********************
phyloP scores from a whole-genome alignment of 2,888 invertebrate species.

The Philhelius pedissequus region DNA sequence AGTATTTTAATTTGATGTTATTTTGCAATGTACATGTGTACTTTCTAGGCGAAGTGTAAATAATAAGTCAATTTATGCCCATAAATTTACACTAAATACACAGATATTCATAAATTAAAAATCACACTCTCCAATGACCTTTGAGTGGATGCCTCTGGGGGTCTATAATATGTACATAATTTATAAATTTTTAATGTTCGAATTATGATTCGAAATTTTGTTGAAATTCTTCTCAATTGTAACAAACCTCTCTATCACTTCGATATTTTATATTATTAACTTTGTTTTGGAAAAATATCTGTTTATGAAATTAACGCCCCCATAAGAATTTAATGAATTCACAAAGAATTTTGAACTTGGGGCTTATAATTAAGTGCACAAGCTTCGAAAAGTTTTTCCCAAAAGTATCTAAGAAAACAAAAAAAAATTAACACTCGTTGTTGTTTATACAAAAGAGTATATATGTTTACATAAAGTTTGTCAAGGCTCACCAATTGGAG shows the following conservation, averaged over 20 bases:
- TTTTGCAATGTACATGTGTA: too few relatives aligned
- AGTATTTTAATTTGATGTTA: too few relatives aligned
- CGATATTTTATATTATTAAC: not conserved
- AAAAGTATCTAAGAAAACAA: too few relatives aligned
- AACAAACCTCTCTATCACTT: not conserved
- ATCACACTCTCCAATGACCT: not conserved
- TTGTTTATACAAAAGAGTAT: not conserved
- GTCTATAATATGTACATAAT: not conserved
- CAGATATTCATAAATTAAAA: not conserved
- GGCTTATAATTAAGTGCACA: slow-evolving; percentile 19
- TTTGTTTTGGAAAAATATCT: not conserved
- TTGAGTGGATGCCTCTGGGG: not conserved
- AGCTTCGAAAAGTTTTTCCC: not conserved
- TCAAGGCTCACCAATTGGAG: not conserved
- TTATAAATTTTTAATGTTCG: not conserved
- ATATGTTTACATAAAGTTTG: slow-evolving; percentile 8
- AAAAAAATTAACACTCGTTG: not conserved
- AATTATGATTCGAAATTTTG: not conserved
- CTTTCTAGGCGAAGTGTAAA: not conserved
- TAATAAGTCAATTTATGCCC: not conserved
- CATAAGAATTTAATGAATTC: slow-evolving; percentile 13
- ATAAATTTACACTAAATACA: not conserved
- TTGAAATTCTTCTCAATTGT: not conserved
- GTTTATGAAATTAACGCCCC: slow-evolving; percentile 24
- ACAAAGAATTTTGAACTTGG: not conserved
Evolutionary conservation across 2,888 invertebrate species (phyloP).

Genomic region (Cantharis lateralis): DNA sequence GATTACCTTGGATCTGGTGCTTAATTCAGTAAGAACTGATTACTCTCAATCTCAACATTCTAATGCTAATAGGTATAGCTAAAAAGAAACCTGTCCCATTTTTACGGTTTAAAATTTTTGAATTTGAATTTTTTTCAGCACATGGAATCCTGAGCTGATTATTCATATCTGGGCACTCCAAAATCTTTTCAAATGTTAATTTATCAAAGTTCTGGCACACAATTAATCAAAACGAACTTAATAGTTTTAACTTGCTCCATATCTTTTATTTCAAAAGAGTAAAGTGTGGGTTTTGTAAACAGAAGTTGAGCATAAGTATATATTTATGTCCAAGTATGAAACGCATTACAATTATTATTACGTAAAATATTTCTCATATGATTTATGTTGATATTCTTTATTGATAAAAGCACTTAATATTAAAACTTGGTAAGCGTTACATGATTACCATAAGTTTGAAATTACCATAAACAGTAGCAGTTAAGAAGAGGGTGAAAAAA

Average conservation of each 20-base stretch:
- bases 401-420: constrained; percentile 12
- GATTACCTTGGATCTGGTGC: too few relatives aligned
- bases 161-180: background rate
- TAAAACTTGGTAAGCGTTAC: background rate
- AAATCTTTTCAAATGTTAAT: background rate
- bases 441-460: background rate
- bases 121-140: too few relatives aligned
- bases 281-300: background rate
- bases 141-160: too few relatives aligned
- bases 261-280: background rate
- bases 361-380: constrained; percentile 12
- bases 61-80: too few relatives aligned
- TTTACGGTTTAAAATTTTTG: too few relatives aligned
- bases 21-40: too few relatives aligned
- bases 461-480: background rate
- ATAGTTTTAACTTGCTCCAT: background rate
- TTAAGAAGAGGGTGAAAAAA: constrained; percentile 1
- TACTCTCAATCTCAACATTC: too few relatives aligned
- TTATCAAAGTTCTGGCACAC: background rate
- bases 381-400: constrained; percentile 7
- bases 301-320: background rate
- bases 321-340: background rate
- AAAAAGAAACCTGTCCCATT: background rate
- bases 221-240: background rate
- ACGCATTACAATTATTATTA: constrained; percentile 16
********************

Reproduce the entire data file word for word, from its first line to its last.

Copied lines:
phyloP scores from a whole-genome alignment of 2,888 invertebrate species.

The Philhelius pedissequus region DNA sequence AGTATTTTAATTTGATGTTATTTTGCAATGTACATGTGTACTTTCTAGGCGAAGTGTAAATAATAAGTCAATTTATGCCCATAAATTTACACTAAATACACAGATATTCATAAATTAAAAATCACACTCTCCAATGACCTTTGAGTGGATGCCTCTGGGGGTCTATAATATGTACATAATTTATAAATTTTTAATGTTCGAATTATGATTCGAAATTTTGTTGAAATTCTTCTCAATTGTAACAAACCTCTCTATCACTTCGATATTTTATATTATTAACTTTGTTTTGGAAAAATATCTGTTTATGAAATTAACGCCCCCATAAGAATTTAATGAATTCACAAAGAATTTTGAACTTGGGGCTTATAATTAAGTGCACAAGCTTCGAAAAGTTTTTCCCAAAAGTATCTAAGAAAACAAAAAAAAATTAACACTCGTTGTTGTTTATACAAAAGAGTATATATGTTTACATAAAGTTTGTCAAGGCTCACCAATTGGAG shows the following conservation, averaged over 20 bases:
- TTTTGCAATGTACATGTGTA: too few relatives aligned
- AGTATTTTAATTTGATGTTA: too few relatives aligned
- CGATATTTTATATTATTAAC: not conserved
- AAAAGTATCTAAGAAAACAA: too few relatives aligned
- AACAAACCTCTCTATCACTT: not conserved
- ATCACACTCTCCAATGACCT: not conserved
- TTGTTTATACAAAAGAGTAT: not conserved
- GTCTATAATATGTACATAAT: not conserved
- CAGATATTCATAAATTAAAA: not conserved
- GGCTTATAATTAAGTGCACA: slow-evolving; percentile 19
- TTTGTTTTGGAAAAATATCT: not conserved
- TTGAGTGGATGCCTCTGGGG: not conserved
- AGCTTCGAAAAGTTTTTCCC: not conserved
- TCAAGGCTCACCAATTGGAG: not conserved
- TTATAAATTTTTAATGTTCG: not conserved
- ATATGTTTACATAAAGTTTG: slow-evolving; percentile 8
- AAAAAAATTAACACTCGTTG: not conserved
- AATTATGATTCGAAATTTTG: not conserved
- CTTTCTAGGCGAAGTGTAAA: not conserved
- TAATAAGTCAATTTATGCCC: not conserved
- CATAAGAATTTAATGAATTC: slow-evolving; percentile 13
- ATAAATTTACACTAAATACA: not conserved
- TTGAAATTCTTCTCAATTGT: not conserved
- GTTTATGAAATTAACGCCCC: slow-evolving; percentile 24
- ACAAAGAATTTTGAACTTGG: not conserved
Evolutionary conservation across 2,888 invertebrate species (phyloP).

Genomic region (Cantharis lateralis): DNA sequence GATTACCTTGGATCTGGTGCTTAATTCAGTAAGAACTGATTACTCTCAATCTCAACATTCTAATGCTAATAGGTATAGCTAAAAAGAAACCTGTCCCATTTTTACGGTTTAAAATTTTTGAATTTGAATTTTTTTCAGCACATGGAATCCTGAGCTGATTATTCATATCTGGGCACTCCAAAATCTTTTCAAATGTTAATTTATCAAAGTTCTGGCACACAATTAATCAAAACGAACTTAATAGTTTTAACTTGCTCCATATCTTTTATTTCAAAAGAGTAAAGTGTGGGTTTTGTAAACAGAAGTTGAGCATAAGTATATATTTATGTCCAAGTATGAAACGCATTACAATTATTATTACGTAAAATATTTCTCATATGATTTATGTTGATATTCTTTATTGATAAAAGCACTTAATATTAAAACTTGGTAAGCGTTACATGATTACCATAAGTTTGAAATTACCATAAACAGTAGCAGTTAAGAAGAGGGTGAAAAAA

Average conservation of each 20-base stretch:
- bases 401-420: constrained; percentile 12
- GATTACCTTGGATCTGGTGC: too few relatives aligned
- bases 161-180: background rate
- TAAAACTTGGTAAGCGTTAC: background rate
- AAATCTTTTCAAATGTTAAT: background rate
- bases 441-460: background rate
- bases 121-140: too few relatives aligned
- bases 281-300: background rate
- bases 141-160: too few relatives aligned
- bases 261-280: background rate
- bases 361-380: constrained; percentile 12
- bases 61-80: too few relatives aligned
- TTTACGGTTTAAAATTTTTG: too few relatives aligned
- bases 21-40: too few relatives aligned
- bases 461-480: background rate
- ATAGTTTTAACTTGCTCCAT: background rate
- TTAAGAAGAGGGTGAAAAAA: constrained; percentile 1
- TACTCTCAATCTCAACATTC: too few relatives aligned
- TTATCAAAGTTCTGGCACAC: background rate
- bases 381-400: constrained; percentile 7
- bases 301-320: background rate
- bases 321-340: background rate
- AAAAAGAAACCTGTCCCATT: background rate
- bases 221-240: background rate
- ACGCATTACAATTATTATTA: constrained; percentile 16